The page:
King Solomon: A Study

 Philip Ryken’s King Solomon: The Temptations of Money, Sex, and Power is a recent publication that basically contains Ryken’s sermons on the life of king Solomon.  In this book, Ryken retells, explains, and applies the biblical story of Solomon’s rise to the throne, his rule, and his failures (which is found mostly in 1 Kings).

I appreciated Ryken’s general christological approach to king Solomon based on Luke 11:31: one greater than Solomon is here.  Over and over in these chapters, Ryken shows how Jesus is the true king of wisdom, peace, righteousness, and justice.  He does a good job pointing the reader to Christ and the gospel of grace.

One more strength of this book was Ryken’s explanation of the biblical stories.  In his retelling of the stories, he brought out some helpful nuances of them that one might usually miss.  For example, he shows David’s wisdom in putting Solomon on the throne before his (David’s) death.  There are other such examples which make this book a helpful Bible study tool.

The major weakness of the book has to do with application.  I was disappointed with Ryken’s application methods.  Quite often I thought his application (from Solomon’s day to ours) was weak or forced.  For example, when Adonijah didn’t get to be king he demanded to have a certain woman as his wife (1 Ki 2.13-17).  Ryken’s application was that we’re like that sometimes.  When we don’t get something we want, we demand something from God or just go and take it for ourselves (p.31-2).  Another questionable application section was where Ryken explained that Solomon spent more time building his house than God’s temple.  His application was that we should not be like that, but have our priorities straight and spend more time on God’s kingdom than our own.  One application question summarizes most of them: “Are you able to learn from Solomon’s mistake and apply the lesson to your own life?” (p. 184).  There are quite a few more examples like that. To be honest, most of his application sections completely missed the mark for me.  In my opinion, the book would have been much better without them.

In summary, this book is a good one to have if you want a readable study on the biblical narrative of king Solomon.  It is around 200 pages; most Christians should be able to follow it with ease.  There is even a helpful study guide in the back of the book, along with a Scripture index.  King Solomon will he a helpful tool for studying Solomon’s life and legacy and how it brings us to Jesus, the true King.  Even though I don’t think the application sections are helpful, I do recommend it.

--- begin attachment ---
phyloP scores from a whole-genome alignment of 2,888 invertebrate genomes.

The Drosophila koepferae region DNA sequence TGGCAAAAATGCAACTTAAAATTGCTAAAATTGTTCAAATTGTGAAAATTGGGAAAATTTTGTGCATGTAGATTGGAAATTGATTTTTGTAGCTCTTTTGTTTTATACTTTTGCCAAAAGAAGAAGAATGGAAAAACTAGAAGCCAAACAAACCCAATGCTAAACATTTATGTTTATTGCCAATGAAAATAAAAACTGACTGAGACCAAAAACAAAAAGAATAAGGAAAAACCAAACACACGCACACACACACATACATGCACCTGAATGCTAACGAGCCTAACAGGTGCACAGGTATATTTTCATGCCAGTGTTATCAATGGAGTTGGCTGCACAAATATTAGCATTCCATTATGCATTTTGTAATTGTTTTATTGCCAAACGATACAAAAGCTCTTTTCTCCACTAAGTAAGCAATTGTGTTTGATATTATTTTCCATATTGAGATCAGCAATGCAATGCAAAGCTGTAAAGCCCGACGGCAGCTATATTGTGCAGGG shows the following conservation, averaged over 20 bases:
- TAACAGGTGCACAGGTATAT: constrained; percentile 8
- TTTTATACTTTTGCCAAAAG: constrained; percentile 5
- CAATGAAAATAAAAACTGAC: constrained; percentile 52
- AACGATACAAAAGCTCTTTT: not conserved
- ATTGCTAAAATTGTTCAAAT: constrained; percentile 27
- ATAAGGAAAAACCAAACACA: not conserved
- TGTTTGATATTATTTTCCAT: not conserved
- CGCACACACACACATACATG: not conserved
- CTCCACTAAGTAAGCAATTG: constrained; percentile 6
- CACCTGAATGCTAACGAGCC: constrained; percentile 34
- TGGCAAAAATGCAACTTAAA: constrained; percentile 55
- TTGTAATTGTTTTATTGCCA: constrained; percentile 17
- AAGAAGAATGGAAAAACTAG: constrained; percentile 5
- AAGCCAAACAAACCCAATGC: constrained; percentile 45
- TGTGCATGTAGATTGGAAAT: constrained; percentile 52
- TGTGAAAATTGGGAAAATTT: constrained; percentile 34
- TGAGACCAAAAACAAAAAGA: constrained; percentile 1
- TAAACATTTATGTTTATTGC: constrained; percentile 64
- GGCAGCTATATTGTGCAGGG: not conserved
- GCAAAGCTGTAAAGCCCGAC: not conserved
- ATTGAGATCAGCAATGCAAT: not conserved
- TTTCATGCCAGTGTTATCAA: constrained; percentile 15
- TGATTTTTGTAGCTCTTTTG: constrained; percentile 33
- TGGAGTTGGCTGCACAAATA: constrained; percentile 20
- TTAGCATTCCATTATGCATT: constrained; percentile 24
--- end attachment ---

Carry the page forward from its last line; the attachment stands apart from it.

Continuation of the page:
shane lems

shane lems

3 Replies to “King Solomon: A Study”

  1. Hi Shane,

    Just wondering in what way do you think that the applications miss the mark? I can’t see much wrong with them. How would you have applied them?


    1. Thanks for the comment, Richard. I actually wreslted with this. I read the first half of the book and quickly became frustrated with the application. I questioned my own frustration (thinking I was missing something). Then later I read the last half of the book, and was frustrated again with the application. I wasn’t going to mention it in the short review here, but over and over in the book I honestly kept thinking: boy, this application doesn’t flow – I can’t make the jump. Another way to say it is “right application, wrong text.”

      I thought about doing another post on application; maybe I will in the future. To keep it brief here, I hesitate (for example) to make the Queen of Sheba a point of application that we should give of our gifts to King Jesus (Ryken noted that application). Why couldn’t the application be instead that we *shouldn’t* be like the Queen of Sheba and *not* give our gifts to people, but instead to God? It’s sort of relative/subjective I guess. I’d rather have the application flow concretely from a text (i.e. use Romans 12.1-2 instead of the Queen of Sheba to discuss serving/giving to God).

      I hope this makes some sense. I’m certainly open for discussion on this. The gist of it is this: what guides us in how far we can/should use OT stories for application? Is the song “Dare to be a Daniel” a fitting application of the life of Daniel? Why or why not? It’s a great discussion to have, by the way.



  2. Hi Shane, thanks for that. I like the redemptive-historical preaching and I have found Chapell’s Christ-Centred Preaching and the Handbooks for Old Testament Exegesis invaluable. I agree, the question is how far we should use OT stories for application. Personally I have found Ryken’s and Duguid’s sermons helpful models which is why I was surprised you said Ryken’s didn’t work for you. I think both the Queen of Sheba applications you mention work, I am not sure how one could say either is illegitimate. Application is a great discussion, I am not convinced that the stories of Daniel say shouldn’t be applied in the ‘be a Daniel’ way…it could be done well or poorly (1 Cor. 10:6).


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